Natures Tick Control - Guinea Fowl
Guinea Fowl - The Good, The Bad, & The Ugly
A few months ago our family moved to the country. One thing we weren't accustomed to seeing were ticks. Our pets are on tick preventatives but we started to see them in the house or on our persons on a regular basis. The solution, Guinea Fowl. A while back I remember a friend telling me how these birds ate 90% ticks and they were great watchdogs so I decided to give them a whirl!
- These birds eat lots of annoying bugs including ticks, stink bugs, and box elders! I haven't noticed a single tick since we got them.
- They're great watchdogs so if you have lots of predators or a burglar, they'll be sure to let you know.
- Their eggs are high in protein & amino acids.
- You can hatch their eggs and sell the keets for some extra cash! Guinea keets can be quite a bit more expensive than chickens and the demand for their eggs is increasing.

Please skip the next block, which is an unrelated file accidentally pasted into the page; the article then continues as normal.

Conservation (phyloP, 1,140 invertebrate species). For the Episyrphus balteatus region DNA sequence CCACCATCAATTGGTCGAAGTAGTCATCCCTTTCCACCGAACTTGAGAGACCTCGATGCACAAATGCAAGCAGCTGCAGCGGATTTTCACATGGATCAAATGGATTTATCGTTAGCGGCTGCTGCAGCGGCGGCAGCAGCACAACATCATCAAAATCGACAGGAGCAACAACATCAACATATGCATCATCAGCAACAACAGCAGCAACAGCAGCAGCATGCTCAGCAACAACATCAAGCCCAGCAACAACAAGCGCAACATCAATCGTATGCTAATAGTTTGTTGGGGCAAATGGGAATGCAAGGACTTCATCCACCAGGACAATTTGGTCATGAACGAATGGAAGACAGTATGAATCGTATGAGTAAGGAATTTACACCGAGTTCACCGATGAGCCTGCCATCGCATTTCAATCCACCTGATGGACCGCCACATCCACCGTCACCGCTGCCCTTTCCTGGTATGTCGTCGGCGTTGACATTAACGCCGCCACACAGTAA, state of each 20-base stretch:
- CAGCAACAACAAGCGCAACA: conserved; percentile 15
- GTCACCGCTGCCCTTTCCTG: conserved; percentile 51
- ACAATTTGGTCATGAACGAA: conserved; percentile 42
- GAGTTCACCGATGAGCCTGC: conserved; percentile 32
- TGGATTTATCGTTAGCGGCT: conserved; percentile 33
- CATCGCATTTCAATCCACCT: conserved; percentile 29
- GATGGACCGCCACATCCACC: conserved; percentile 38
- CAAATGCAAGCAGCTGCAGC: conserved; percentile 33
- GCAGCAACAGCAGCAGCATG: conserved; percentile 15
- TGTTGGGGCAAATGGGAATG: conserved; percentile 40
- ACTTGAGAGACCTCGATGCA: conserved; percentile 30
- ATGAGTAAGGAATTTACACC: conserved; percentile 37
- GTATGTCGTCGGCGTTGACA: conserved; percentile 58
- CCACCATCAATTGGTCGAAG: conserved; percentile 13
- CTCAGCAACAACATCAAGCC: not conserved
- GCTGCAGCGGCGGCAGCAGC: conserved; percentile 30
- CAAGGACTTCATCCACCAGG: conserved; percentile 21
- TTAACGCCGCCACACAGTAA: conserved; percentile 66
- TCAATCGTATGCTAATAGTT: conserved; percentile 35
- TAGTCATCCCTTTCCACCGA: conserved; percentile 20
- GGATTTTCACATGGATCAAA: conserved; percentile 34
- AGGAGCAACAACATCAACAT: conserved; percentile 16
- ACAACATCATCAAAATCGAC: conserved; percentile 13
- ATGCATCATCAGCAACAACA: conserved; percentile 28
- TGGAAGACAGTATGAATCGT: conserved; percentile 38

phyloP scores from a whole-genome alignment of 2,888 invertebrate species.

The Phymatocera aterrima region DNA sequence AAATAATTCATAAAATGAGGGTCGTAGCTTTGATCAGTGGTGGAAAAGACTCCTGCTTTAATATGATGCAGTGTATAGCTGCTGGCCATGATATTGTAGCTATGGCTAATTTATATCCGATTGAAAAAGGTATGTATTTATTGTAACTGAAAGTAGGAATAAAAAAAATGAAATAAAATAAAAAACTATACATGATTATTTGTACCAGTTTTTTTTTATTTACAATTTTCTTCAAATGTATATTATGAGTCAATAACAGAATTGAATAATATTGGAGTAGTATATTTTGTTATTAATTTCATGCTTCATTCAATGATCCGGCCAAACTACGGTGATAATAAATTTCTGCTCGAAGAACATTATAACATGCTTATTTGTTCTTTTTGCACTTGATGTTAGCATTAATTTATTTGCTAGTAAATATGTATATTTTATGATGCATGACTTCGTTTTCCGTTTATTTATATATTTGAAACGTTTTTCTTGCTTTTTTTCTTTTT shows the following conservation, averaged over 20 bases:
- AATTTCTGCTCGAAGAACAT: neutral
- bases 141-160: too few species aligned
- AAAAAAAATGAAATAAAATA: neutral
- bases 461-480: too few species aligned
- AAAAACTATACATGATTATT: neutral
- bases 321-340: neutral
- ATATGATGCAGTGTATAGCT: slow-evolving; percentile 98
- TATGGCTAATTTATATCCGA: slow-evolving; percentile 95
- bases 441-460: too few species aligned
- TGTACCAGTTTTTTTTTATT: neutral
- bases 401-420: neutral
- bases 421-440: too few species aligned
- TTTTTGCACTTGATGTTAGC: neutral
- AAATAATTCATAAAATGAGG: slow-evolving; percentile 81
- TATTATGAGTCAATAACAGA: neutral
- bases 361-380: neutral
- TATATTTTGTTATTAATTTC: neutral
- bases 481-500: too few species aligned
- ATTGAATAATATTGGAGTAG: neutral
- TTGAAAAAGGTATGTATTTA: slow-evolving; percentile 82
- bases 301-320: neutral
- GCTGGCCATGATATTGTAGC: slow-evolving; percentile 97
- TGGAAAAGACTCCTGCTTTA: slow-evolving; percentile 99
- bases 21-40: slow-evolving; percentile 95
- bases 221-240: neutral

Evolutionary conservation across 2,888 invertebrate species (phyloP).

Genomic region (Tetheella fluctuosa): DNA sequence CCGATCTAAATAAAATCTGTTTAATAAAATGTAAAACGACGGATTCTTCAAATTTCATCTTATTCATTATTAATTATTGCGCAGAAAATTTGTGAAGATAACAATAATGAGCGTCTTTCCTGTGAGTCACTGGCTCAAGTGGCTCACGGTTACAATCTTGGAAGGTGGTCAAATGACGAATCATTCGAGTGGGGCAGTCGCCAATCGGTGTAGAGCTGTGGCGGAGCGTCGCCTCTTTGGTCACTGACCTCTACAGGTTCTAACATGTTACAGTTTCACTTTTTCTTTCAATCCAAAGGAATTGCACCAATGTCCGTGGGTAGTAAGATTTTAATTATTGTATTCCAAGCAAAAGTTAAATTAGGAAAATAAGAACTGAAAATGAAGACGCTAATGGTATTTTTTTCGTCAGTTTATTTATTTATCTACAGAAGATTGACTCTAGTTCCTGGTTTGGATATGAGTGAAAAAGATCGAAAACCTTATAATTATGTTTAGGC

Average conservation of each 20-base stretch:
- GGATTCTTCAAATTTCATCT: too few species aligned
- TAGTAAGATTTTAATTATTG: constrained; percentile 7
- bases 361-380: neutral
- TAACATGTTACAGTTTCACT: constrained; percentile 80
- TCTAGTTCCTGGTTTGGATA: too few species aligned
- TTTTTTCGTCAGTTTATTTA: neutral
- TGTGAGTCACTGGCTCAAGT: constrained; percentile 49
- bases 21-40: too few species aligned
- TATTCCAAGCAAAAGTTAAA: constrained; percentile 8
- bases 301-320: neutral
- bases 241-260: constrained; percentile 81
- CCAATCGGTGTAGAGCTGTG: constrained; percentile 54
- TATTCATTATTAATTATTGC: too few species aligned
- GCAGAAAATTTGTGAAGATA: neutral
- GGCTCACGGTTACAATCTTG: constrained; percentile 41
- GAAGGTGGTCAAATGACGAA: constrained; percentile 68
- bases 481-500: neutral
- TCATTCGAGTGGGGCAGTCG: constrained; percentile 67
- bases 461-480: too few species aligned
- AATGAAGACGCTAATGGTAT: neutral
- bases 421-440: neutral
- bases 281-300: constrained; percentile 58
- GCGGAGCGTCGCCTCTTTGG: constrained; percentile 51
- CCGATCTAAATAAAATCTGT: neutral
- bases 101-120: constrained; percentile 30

- These are very wild birds. You have to coop them for the first 6 weeks or they'll run away. Some say you should even coop them for the first year. We've been bitt a few times while handling them.
- They are very loud, which is a good thing but can be annoying at times. If you have a backyard operation in the city, I don't recommend these birds.
- You'll have to buy another type of bird food, particularly wild game feed to supplement their diet. I prefer to buy one bag for my whole flock but they have different nutritional needs than my chickens & ducks.
- They're nearly impossible to sex. You can only tell the females and the males apart when they're fully grown and only by their sound. The females are the only fowl that can make the "BUCK...WHEAT" noise.
- If these guys get out before they've been "coop broken", good luck catching them. They're great escape artists, very agile, & hide and seek pros. We've had them get out a few times and there is no way we could have found or caught them without our dog, Sheriff Samson.
- These birds only do well in flocks. The minimum recommended number of keets is 6.
I hope this post helps you decide whether or not guineas are a good fit for your homestead.
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